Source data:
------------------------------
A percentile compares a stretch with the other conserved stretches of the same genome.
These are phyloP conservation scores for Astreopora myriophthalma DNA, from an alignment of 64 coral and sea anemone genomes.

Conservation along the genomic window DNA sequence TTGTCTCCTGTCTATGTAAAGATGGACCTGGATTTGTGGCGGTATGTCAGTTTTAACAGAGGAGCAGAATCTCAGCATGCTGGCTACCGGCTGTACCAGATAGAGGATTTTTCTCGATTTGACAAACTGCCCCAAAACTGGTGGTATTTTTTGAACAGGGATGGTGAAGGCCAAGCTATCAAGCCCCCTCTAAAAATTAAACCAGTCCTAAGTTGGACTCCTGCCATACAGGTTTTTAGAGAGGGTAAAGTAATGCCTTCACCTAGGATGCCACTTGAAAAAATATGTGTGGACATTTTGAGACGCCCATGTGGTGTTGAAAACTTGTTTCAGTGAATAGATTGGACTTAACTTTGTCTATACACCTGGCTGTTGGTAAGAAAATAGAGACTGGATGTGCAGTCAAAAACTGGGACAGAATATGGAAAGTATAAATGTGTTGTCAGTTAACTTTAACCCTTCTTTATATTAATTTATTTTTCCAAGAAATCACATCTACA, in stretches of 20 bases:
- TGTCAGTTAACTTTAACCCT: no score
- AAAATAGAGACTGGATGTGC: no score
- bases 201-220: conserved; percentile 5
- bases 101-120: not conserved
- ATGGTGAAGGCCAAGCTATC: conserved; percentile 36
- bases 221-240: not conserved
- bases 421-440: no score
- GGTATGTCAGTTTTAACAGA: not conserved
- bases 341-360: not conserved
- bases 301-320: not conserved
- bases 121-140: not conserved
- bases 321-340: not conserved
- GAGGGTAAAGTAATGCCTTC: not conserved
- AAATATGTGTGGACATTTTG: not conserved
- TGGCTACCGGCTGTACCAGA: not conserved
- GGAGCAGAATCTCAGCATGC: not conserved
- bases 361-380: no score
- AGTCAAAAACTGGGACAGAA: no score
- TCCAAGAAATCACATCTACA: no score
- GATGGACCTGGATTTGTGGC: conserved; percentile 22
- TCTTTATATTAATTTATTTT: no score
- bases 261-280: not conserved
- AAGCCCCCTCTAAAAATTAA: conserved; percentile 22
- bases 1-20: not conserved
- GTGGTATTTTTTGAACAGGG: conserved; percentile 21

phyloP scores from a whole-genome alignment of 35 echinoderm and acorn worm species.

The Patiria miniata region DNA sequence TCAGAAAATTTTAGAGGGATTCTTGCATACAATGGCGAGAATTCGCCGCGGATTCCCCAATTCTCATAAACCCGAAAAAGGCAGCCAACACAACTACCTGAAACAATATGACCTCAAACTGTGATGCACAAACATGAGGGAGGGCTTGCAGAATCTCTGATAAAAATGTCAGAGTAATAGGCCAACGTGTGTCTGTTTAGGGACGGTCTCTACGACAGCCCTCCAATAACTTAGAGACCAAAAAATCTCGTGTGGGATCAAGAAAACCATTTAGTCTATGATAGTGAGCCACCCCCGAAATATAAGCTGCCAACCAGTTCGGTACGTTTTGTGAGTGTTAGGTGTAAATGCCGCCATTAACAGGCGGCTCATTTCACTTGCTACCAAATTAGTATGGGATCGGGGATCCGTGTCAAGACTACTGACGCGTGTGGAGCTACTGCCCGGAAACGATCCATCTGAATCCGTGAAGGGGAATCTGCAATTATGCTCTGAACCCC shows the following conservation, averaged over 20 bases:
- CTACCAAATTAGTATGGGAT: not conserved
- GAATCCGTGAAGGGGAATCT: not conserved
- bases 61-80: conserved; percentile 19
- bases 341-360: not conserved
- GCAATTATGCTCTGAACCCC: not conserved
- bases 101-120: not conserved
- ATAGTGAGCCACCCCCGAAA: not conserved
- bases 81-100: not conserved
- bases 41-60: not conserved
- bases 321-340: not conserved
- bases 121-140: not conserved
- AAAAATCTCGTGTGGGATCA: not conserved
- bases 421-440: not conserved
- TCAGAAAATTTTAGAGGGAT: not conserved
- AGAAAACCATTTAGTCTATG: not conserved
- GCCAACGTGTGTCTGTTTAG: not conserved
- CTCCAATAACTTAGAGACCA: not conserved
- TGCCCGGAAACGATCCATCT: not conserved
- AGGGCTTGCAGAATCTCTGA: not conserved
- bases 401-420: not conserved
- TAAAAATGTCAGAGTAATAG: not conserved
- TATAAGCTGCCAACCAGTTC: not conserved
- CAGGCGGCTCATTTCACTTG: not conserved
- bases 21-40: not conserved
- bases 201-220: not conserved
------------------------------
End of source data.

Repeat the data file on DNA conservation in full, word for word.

A percentile compares a stretch with the other conserved stretches of the same genome.
These are phyloP conservation scores for Astreopora myriophthalma DNA, from an alignment of 64 coral and sea anemone genomes.

Conservation along the genomic window DNA sequence TTGTCTCCTGTCTATGTAAAGATGGACCTGGATTTGTGGCGGTATGTCAGTTTTAACAGAGGAGCAGAATCTCAGCATGCTGGCTACCGGCTGTACCAGATAGAGGATTTTTCTCGATTTGACAAACTGCCCCAAAACTGGTGGTATTTTTTGAACAGGGATGGTGAAGGCCAAGCTATCAAGCCCCCTCTAAAAATTAAACCAGTCCTAAGTTGGACTCCTGCCATACAGGTTTTTAGAGAGGGTAAAGTAATGCCTTCACCTAGGATGCCACTTGAAAAAATATGTGTGGACATTTTGAGACGCCCATGTGGTGTTGAAAACTTGTTTCAGTGAATAGATTGGACTTAACTTTGTCTATACACCTGGCTGTTGGTAAGAAAATAGAGACTGGATGTGCAGTCAAAAACTGGGACAGAATATGGAAAGTATAAATGTGTTGTCAGTTAACTTTAACCCTTCTTTATATTAATTTATTTTTCCAAGAAATCACATCTACA, in stretches of 20 bases:
- TGTCAGTTAACTTTAACCCT: no score
- AAAATAGAGACTGGATGTGC: no score
- bases 201-220: conserved; percentile 5
- bases 101-120: not conserved
- ATGGTGAAGGCCAAGCTATC: conserved; percentile 36
- bases 221-240: not conserved
- bases 421-440: no score
- GGTATGTCAGTTTTAACAGA: not conserved
- bases 341-360: not conserved
- bases 301-320: not conserved
- bases 121-140: not conserved
- bases 321-340: not conserved
- GAGGGTAAAGTAATGCCTTC: not conserved
- AAATATGTGTGGACATTTTG: not conserved
- TGGCTACCGGCTGTACCAGA: not conserved
- GGAGCAGAATCTCAGCATGC: not conserved
- bases 361-380: no score
- AGTCAAAAACTGGGACAGAA: no score
- TCCAAGAAATCACATCTACA: no score
- GATGGACCTGGATTTGTGGC: conserved; percentile 22
- TCTTTATATTAATTTATTTT: no score
- bases 261-280: not conserved
- AAGCCCCCTCTAAAAATTAA: conserved; percentile 22
- bases 1-20: not conserved
- GTGGTATTTTTTGAACAGGG: conserved; percentile 21

phyloP scores from a whole-genome alignment of 35 echinoderm and acorn worm species.

The Patiria miniata region DNA sequence TCAGAAAATTTTAGAGGGATTCTTGCATACAATGGCGAGAATTCGCCGCGGATTCCCCAATTCTCATAAACCCGAAAAAGGCAGCCAACACAACTACCTGAAACAATATGACCTCAAACTGTGATGCACAAACATGAGGGAGGGCTTGCAGAATCTCTGATAAAAATGTCAGAGTAATAGGCCAACGTGTGTCTGTTTAGGGACGGTCTCTACGACAGCCCTCCAATAACTTAGAGACCAAAAAATCTCGTGTGGGATCAAGAAAACCATTTAGTCTATGATAGTGAGCCACCCCCGAAATATAAGCTGCCAACCAGTTCGGTACGTTTTGTGAGTGTTAGGTGTAAATGCCGCCATTAACAGGCGGCTCATTTCACTTGCTACCAAATTAGTATGGGATCGGGGATCCGTGTCAAGACTACTGACGCGTGTGGAGCTACTGCCCGGAAACGATCCATCTGAATCCGTGAAGGGGAATCTGCAATTATGCTCTGAACCCC shows the following conservation, averaged over 20 bases:
- CTACCAAATTAGTATGGGAT: not conserved
- GAATCCGTGAAGGGGAATCT: not conserved
- bases 61-80: conserved; percentile 19
- bases 341-360: not conserved
- GCAATTATGCTCTGAACCCC: not conserved
- bases 101-120: not conserved
- ATAGTGAGCCACCCCCGAAA: not conserved
- bases 81-100: not conserved
- bases 41-60: not conserved
- bases 321-340: not conserved
- bases 121-140: not conserved
- AAAAATCTCGTGTGGGATCA: not conserved
- bases 421-440: not conserved
- TCAGAAAATTTTAGAGGGAT: not conserved
- AGAAAACCATTTAGTCTATG: not conserved
- GCCAACGTGTGTCTGTTTAG: not conserved
- CTCCAATAACTTAGAGACCA: not conserved
- TGCCCGGAAACGATCCATCT: not conserved
- AGGGCTTGCAGAATCTCTGA: not conserved
- bases 401-420: not conserved
- TAAAAATGTCAGAGTAATAG: not conserved
- TATAAGCTGCCAACCAGTTC: not conserved
- CAGGCGGCTCATTTCACTTG: not conserved
- bases 21-40: not conserved
- bases 201-220: not conserved